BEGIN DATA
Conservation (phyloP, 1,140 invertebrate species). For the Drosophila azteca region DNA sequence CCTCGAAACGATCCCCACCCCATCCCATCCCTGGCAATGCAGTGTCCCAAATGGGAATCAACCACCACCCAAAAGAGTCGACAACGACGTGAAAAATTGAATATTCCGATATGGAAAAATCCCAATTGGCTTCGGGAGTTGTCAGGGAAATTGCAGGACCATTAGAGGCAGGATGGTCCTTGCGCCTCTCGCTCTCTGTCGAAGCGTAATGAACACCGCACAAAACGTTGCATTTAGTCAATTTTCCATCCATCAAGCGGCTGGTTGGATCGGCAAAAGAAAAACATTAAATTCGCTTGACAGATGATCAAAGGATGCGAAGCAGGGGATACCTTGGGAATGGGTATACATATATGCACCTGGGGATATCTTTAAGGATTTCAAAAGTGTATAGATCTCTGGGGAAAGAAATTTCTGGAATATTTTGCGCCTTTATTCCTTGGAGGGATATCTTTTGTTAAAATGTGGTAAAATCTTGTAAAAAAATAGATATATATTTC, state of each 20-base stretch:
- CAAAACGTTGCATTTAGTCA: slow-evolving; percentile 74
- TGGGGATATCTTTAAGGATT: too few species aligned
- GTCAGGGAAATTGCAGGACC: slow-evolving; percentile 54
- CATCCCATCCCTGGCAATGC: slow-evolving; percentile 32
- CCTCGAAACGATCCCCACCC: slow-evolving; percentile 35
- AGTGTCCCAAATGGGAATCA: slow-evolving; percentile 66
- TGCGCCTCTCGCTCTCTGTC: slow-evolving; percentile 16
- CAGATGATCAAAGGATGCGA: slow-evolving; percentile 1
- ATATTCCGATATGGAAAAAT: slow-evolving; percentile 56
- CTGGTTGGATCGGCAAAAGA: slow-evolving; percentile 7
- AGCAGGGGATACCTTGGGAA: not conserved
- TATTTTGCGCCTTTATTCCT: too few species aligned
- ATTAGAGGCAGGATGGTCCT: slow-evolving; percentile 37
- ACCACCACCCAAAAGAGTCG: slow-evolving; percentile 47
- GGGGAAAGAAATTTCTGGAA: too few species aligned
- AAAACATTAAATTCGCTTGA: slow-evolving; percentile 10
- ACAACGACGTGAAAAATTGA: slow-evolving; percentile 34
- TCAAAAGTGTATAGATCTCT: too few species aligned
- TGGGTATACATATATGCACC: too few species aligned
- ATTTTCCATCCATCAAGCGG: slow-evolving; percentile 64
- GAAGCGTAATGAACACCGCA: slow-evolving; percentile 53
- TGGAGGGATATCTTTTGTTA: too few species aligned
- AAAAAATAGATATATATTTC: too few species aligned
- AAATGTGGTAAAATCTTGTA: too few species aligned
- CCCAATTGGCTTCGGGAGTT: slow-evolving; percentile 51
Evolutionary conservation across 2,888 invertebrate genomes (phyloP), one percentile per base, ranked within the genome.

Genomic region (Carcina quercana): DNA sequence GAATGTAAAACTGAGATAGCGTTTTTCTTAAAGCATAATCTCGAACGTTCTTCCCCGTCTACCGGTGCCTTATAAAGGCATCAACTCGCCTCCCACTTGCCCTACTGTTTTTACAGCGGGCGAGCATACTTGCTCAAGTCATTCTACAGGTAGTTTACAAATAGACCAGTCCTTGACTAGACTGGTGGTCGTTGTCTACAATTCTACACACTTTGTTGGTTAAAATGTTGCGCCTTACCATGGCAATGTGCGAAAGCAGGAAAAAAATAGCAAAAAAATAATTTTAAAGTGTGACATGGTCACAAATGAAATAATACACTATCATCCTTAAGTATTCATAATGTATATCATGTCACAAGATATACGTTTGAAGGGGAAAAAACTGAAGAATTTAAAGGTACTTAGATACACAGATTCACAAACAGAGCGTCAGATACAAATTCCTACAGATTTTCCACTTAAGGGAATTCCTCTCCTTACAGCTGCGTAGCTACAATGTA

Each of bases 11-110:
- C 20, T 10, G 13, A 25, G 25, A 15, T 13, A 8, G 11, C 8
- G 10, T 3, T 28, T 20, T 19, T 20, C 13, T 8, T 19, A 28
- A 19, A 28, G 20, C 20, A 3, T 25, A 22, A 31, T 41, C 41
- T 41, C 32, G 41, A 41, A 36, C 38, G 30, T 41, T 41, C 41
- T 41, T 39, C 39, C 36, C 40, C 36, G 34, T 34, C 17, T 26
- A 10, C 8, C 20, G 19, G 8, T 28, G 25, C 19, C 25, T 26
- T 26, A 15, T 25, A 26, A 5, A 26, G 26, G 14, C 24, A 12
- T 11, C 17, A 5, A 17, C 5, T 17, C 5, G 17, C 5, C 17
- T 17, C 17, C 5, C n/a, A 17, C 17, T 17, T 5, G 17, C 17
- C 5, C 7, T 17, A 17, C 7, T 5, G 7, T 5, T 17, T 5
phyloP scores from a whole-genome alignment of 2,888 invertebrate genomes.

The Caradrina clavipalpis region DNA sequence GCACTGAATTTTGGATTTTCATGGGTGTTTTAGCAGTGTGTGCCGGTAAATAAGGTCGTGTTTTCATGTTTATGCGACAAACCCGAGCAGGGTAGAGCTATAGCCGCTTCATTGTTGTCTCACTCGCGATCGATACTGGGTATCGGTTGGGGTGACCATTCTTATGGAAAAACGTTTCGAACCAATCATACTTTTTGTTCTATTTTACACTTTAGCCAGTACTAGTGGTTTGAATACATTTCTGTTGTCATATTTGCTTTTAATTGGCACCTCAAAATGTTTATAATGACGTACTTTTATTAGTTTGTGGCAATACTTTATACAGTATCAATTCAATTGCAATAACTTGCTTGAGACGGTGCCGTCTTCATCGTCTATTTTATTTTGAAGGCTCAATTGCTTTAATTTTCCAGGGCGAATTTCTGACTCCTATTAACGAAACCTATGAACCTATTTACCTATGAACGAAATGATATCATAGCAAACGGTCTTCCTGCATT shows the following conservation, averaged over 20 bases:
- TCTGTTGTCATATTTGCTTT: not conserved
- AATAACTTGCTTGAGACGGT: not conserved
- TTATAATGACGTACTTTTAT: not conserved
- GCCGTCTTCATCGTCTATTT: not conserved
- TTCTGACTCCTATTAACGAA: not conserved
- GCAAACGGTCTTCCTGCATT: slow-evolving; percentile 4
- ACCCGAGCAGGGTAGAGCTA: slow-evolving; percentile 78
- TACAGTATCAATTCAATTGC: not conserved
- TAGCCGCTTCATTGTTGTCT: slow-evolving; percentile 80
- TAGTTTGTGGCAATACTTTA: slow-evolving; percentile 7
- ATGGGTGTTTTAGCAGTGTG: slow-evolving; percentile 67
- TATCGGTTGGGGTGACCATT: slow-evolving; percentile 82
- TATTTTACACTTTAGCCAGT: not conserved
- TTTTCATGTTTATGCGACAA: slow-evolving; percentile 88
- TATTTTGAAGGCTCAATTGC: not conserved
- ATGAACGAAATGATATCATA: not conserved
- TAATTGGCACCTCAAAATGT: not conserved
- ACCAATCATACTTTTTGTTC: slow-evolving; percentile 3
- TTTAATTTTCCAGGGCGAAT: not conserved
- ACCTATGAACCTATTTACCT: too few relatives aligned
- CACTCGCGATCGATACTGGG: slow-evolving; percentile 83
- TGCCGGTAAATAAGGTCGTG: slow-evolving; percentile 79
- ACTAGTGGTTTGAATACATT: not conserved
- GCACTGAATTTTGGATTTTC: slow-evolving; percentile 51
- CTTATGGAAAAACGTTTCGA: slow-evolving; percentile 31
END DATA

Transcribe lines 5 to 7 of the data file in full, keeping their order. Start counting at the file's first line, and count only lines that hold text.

- CATCCCATCCCTGGCAATGC: slow-evolving; percentile 32
- CCTCGAAACGATCCCCACCC: slow-evolving; percentile 35
- AGTGTCCCAAATGGGAATCA: slow-evolving; percentile 66